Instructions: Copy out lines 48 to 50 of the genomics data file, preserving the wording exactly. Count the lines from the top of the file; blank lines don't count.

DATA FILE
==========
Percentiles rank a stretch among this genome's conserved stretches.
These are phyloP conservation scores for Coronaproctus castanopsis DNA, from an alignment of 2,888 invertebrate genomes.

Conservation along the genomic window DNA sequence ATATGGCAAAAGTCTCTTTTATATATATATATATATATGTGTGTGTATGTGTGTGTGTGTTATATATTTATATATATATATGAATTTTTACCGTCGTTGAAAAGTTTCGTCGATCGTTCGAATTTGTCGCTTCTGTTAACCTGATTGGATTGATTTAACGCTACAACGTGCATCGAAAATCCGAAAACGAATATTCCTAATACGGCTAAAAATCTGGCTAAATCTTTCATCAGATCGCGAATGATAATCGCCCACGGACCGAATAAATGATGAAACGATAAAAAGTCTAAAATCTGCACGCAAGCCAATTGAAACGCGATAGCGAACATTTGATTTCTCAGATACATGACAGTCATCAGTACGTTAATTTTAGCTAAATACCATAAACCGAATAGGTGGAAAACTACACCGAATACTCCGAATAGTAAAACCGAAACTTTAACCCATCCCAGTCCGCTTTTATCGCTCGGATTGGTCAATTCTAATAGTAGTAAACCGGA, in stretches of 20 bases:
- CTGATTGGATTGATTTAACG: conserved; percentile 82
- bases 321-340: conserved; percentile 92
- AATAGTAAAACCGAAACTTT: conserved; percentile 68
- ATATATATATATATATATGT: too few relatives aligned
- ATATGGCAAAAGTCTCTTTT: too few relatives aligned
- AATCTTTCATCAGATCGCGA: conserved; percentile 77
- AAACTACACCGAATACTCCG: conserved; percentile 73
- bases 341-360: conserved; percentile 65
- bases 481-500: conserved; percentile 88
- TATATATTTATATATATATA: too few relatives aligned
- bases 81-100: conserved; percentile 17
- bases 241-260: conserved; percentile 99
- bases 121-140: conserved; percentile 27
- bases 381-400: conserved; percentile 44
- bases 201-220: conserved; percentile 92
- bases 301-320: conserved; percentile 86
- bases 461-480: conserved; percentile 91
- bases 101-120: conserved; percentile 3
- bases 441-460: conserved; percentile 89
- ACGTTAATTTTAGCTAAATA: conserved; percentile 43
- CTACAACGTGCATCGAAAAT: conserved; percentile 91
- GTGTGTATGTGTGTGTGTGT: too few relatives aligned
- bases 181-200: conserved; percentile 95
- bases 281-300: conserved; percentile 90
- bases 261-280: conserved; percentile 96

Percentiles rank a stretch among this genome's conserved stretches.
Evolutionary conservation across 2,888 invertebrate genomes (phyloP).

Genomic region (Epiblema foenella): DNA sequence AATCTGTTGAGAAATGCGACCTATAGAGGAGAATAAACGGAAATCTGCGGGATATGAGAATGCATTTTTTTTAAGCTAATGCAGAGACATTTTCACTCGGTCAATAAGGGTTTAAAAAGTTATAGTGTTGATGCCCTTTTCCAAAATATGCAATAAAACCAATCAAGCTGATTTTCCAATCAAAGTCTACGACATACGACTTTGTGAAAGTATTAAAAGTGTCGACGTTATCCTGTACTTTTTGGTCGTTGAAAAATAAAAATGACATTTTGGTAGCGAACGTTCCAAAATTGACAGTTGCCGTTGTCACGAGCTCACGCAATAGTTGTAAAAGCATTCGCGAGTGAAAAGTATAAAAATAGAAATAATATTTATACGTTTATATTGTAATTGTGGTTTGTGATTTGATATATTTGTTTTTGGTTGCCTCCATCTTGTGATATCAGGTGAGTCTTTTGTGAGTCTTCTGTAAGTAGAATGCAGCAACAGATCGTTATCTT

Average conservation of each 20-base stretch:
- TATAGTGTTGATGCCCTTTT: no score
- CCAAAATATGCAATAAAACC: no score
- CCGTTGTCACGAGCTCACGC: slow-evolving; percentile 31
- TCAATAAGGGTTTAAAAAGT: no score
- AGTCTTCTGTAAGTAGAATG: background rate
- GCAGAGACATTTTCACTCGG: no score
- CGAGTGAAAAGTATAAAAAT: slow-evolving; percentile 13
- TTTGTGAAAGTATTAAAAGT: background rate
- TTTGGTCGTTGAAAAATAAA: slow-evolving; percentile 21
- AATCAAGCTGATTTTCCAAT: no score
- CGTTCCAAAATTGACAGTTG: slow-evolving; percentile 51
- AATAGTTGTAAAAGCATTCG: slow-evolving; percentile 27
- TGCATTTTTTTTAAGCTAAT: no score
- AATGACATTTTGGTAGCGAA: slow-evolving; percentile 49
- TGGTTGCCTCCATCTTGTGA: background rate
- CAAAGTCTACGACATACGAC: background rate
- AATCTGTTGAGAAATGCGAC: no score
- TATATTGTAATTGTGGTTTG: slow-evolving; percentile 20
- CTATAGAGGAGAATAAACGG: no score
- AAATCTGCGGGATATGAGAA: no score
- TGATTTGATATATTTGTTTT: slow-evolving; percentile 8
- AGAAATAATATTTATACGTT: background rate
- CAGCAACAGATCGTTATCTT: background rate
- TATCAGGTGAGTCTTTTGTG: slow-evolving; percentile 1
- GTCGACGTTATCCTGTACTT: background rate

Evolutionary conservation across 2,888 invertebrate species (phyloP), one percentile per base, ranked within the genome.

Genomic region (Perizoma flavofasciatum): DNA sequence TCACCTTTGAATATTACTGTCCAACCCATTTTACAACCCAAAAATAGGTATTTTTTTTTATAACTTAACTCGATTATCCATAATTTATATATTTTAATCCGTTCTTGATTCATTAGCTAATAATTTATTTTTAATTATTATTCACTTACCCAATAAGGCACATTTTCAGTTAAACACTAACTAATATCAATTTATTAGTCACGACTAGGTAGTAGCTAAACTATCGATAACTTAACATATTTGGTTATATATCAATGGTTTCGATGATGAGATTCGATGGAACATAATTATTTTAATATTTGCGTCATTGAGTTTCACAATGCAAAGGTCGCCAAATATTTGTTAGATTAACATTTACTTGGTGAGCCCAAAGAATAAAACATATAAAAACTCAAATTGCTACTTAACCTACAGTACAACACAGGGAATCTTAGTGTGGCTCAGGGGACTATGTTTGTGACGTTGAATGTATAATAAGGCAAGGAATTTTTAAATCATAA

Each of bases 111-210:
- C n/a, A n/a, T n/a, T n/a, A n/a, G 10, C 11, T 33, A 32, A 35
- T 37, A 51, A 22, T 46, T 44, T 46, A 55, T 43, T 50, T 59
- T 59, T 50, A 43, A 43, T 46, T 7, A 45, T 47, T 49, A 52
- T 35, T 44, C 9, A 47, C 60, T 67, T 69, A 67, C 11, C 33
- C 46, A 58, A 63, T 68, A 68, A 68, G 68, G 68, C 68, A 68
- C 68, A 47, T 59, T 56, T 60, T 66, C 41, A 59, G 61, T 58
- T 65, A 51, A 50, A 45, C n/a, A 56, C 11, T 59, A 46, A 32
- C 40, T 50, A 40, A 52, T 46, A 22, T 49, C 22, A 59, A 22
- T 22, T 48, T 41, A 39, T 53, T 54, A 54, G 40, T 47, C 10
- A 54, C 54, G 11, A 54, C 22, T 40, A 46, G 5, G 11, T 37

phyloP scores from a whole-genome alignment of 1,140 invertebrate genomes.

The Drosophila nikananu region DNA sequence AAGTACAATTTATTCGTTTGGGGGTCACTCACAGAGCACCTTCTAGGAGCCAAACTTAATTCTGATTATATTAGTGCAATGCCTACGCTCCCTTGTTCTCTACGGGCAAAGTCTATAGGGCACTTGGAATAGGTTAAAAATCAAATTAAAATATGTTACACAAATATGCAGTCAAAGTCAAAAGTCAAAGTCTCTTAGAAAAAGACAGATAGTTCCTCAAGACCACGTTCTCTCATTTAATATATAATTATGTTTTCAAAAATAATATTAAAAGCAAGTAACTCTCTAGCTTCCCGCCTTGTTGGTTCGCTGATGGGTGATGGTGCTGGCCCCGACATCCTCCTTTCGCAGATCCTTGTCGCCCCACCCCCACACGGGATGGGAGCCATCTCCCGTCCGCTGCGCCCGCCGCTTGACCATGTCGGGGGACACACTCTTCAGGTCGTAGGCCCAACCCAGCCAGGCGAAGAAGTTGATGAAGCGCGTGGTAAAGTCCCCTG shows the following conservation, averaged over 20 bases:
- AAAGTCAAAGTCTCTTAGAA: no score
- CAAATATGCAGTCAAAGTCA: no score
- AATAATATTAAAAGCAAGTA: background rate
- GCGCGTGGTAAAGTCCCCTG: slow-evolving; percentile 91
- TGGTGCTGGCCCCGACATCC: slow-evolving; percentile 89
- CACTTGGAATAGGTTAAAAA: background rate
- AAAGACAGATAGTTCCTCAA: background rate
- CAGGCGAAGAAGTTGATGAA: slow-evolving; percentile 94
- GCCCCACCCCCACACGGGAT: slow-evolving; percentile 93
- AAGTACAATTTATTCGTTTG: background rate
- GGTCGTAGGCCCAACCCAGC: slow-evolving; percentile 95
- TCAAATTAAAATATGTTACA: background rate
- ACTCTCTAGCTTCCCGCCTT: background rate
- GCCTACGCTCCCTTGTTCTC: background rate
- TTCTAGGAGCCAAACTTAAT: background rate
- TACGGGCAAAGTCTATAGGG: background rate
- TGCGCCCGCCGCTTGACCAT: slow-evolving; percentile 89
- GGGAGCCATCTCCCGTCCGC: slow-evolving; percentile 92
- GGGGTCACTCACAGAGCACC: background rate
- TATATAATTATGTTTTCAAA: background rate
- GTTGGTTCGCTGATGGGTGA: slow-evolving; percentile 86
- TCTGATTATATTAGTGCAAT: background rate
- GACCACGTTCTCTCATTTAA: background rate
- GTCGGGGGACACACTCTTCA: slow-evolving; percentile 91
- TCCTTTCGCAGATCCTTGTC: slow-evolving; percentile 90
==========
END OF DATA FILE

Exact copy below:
- CAAAGTCTACGACATACGAC: background rate
- AATCTGTTGAGAAATGCGAC: no score
- TATATTGTAATTGTGGTTTG: slow-evolving; percentile 20